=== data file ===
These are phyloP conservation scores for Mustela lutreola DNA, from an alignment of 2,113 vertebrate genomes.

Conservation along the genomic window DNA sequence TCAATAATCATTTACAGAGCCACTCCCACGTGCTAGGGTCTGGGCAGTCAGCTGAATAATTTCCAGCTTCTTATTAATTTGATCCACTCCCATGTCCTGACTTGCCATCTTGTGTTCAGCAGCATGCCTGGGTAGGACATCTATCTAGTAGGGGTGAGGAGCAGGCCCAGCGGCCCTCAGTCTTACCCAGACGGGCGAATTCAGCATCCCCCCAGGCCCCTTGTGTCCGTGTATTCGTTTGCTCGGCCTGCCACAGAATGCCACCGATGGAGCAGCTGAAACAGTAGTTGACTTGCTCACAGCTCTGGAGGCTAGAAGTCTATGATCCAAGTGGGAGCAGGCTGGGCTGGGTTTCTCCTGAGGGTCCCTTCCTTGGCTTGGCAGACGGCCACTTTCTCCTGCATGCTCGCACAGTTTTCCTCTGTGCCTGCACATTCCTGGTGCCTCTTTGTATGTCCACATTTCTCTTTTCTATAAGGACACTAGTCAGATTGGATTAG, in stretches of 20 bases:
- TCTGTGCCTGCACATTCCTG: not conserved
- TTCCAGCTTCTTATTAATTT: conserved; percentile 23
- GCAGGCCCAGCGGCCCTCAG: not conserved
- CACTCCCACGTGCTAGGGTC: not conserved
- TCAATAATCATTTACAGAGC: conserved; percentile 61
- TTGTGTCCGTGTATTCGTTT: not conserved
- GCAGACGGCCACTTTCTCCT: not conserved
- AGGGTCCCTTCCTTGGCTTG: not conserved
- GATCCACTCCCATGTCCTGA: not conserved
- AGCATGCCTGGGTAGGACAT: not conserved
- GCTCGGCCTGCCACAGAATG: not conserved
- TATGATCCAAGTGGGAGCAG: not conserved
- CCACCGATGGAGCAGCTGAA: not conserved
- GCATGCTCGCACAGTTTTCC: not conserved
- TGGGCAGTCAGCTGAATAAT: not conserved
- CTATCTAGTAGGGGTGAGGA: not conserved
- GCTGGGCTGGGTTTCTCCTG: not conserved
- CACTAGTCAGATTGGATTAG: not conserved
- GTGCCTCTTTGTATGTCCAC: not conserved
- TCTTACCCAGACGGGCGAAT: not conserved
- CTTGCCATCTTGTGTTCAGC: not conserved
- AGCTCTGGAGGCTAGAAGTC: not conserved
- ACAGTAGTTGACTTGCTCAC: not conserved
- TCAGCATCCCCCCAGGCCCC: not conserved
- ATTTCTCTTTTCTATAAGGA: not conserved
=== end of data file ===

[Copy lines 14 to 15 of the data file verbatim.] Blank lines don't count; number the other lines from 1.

- TATGATCCAAGTGGGAGCAG: not conserved
- CCACCGATGGAGCAGCTGAA: not conserved